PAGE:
Mobile apps for qualitative research, or, the app that never was

About a year and a half ago, I got obsessed with an idea for a mobile ethnography app (iResearch?) that I sketched out and explored the feasibility of getting developed. I eventually decided it was a bad idea which would cost £5000-£15000 to develop. This was probably for the best. I’m certain a thousand other people had the idea and the odds of me losing a load of money which I didn’t have were far too great.

I hadn’t thought about it for ages until I stumbled across this earlier. Upon closer inspection, it’s a little different from what I had in mind (intended for participants rather than ethnographers):

Screen shot 2014-04-04 at 18.51.04

Are there any dedicated ethnography apps? My simple idea was to develop something that used the native functionality of the iPhone (text notes, photos, videos, voice notes etc) and time/date stamped them, with the intention of maximising the speed with which items could be made and retrieved. Rob O’Toole (who I would link to but seems to have vanished from Twitter) suggested getting it built as a front end for Evernote. Perhaps I should have listened to him.

3 thoughts on “Mobile apps for qualitative research, or, the app that never was

  1. The Liveminds platform is designed as a slightly broader offering. It’s for researchers looking to run qualitative research projects using online and mobile channels. Taking mobile specifically, this means that researchers set questions that are answered by participants via the Liveminds smartphone app (currently available on iOS and Google Android). The app uses as many of the native features of the smartphone as possible such as the keyboard – with an interface similar to text messaging – or, the camera – for submitting video or image responses. We use the term “auto-ethnography” to refer to a technique whereby researcher directs the participant to respond by talking on camera. This means the participant is using the smartphone camera to narrate and bring to life what they are doing, while they are doing it in the environment they would normally do it in. For example, if the subject of the research is a sauce used in cooking, the questions might ask participants to talk to camera in their own kitchen while they prepare their meal using the sauce. It might ask for specific focus on several moments, such as when the sauce is opened and mixed with ingredients, when the dish comes out of the oven, or the first taste, for instance. David Cairns / Liveminds.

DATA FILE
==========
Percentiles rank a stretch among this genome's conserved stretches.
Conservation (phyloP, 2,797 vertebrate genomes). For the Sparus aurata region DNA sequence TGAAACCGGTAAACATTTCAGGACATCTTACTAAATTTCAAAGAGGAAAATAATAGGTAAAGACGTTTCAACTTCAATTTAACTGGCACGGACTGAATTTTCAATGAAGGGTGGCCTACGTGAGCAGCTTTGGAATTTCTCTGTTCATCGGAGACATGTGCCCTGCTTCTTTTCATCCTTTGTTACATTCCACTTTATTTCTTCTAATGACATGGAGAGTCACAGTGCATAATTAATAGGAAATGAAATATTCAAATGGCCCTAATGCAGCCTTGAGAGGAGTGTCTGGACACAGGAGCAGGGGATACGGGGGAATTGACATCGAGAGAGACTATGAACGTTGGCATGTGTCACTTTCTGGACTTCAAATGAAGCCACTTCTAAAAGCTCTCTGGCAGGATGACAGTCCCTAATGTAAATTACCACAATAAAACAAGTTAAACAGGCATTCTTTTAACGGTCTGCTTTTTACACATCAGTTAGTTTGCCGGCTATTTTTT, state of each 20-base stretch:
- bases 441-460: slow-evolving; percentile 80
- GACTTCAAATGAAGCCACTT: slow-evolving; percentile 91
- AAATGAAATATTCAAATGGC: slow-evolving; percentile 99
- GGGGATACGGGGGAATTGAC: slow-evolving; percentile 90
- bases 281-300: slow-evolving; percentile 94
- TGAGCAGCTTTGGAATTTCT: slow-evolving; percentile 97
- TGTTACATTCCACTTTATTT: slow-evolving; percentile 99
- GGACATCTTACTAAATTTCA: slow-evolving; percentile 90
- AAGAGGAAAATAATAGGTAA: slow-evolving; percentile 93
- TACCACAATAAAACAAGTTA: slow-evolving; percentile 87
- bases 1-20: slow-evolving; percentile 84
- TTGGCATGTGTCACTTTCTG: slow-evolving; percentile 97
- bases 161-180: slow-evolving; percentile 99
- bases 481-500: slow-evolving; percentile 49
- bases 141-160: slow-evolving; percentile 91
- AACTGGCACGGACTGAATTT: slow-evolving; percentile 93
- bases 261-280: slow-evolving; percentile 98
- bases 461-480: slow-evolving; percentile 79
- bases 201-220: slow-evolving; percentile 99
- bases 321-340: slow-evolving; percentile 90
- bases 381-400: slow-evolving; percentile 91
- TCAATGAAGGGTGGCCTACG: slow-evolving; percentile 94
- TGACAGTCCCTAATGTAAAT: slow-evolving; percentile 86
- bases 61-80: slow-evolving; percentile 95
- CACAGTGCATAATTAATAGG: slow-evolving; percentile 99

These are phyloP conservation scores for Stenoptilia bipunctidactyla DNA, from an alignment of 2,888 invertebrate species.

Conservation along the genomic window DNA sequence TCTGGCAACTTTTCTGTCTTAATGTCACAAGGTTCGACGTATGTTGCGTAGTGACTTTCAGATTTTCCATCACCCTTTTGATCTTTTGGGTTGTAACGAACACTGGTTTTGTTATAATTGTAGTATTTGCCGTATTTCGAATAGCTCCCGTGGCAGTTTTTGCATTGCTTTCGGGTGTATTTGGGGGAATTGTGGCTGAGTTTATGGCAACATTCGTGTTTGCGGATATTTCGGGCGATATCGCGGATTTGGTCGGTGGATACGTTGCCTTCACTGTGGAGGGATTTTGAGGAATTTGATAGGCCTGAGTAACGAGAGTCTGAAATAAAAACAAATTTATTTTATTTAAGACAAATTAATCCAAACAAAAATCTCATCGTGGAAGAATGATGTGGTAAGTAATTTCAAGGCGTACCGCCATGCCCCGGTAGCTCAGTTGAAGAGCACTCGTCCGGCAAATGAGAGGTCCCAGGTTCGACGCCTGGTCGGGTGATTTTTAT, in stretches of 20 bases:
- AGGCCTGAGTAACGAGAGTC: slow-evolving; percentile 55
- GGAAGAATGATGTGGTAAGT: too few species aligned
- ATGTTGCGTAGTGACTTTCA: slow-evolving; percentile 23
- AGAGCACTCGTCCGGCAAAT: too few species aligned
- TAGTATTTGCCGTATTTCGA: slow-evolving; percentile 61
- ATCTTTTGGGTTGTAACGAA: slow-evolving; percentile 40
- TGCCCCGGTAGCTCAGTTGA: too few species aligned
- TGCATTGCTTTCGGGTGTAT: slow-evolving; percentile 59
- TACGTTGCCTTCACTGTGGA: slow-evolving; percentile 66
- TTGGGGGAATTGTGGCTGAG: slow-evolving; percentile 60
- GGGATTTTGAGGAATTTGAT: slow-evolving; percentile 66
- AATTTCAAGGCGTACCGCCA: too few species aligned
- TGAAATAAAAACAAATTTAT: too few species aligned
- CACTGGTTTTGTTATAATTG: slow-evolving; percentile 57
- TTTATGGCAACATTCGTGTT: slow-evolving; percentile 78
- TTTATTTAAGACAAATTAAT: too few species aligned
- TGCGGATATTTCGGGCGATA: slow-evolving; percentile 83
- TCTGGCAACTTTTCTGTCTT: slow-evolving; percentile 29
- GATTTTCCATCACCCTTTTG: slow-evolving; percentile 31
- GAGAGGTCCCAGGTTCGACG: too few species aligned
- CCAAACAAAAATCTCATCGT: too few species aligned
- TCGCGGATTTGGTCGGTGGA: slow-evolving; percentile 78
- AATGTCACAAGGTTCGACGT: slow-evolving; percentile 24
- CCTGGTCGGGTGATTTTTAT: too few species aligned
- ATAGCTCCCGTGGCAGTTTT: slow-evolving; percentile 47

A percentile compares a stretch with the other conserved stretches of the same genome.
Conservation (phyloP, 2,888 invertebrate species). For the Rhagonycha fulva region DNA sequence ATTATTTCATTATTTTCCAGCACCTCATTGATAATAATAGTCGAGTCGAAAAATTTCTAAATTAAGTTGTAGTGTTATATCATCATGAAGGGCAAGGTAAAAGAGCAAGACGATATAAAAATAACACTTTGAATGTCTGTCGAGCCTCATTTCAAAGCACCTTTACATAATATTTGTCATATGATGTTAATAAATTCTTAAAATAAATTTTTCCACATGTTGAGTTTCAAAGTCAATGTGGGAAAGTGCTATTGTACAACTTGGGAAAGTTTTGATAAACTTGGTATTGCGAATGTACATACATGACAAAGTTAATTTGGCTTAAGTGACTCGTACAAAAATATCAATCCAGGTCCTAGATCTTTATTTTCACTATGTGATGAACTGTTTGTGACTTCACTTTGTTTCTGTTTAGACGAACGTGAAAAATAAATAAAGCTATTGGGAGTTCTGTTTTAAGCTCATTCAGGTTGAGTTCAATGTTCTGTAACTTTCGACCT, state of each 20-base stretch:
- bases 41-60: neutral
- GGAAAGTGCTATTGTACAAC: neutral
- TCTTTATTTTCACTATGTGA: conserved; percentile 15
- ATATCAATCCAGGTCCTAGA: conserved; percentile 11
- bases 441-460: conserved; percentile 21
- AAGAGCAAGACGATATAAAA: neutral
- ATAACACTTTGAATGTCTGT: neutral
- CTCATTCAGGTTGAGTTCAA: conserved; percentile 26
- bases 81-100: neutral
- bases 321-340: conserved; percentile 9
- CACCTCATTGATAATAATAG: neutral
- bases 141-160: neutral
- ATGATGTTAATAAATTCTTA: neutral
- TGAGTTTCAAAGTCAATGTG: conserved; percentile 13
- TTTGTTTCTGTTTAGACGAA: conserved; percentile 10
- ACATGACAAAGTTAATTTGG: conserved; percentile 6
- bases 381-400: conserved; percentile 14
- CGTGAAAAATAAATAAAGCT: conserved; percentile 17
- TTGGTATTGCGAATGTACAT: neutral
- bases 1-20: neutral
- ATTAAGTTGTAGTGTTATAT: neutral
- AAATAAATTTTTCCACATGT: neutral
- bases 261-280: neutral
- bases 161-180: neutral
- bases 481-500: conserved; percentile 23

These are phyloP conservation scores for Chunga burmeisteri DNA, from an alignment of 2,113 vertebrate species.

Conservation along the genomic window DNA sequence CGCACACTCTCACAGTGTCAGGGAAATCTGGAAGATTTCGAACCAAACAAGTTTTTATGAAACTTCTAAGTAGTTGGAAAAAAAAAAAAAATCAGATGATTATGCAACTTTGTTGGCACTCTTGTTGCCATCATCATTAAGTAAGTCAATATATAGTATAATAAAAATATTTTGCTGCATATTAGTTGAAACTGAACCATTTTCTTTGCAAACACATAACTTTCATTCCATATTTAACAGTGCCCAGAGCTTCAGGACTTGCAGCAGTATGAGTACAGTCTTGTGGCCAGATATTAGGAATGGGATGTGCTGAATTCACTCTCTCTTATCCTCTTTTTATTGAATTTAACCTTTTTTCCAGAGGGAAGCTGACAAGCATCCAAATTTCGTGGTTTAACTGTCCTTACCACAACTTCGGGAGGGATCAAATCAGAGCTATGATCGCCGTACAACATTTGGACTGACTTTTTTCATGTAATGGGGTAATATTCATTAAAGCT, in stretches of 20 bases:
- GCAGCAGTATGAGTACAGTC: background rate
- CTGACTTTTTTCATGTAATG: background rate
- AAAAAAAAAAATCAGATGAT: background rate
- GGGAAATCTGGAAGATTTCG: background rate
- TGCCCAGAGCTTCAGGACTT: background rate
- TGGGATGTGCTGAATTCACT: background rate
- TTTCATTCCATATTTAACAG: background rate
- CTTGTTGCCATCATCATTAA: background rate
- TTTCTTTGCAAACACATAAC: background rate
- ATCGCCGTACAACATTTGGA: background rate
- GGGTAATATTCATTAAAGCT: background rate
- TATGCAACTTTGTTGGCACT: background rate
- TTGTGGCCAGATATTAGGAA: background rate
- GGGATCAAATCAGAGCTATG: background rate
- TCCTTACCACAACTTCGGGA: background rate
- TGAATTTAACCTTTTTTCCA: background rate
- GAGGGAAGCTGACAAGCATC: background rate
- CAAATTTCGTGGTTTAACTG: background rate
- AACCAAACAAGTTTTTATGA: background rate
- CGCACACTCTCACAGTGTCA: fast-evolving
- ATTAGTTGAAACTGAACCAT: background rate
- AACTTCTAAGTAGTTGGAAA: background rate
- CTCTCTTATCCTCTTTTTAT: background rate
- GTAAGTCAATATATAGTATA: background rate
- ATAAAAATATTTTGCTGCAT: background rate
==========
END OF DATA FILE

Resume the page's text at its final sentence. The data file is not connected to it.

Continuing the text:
2. I think it would be really simple to build a anthrolab or so on, to which people could publish experiments would work really well – but could it work “across” unis?

  3. I don’t know, I think it depends a lot on research styles and traditions – as a qualitative researcher, I can’t see much of use to me in something like Fig Share, even in terms of my experience of working in relatively big qualitative projects.

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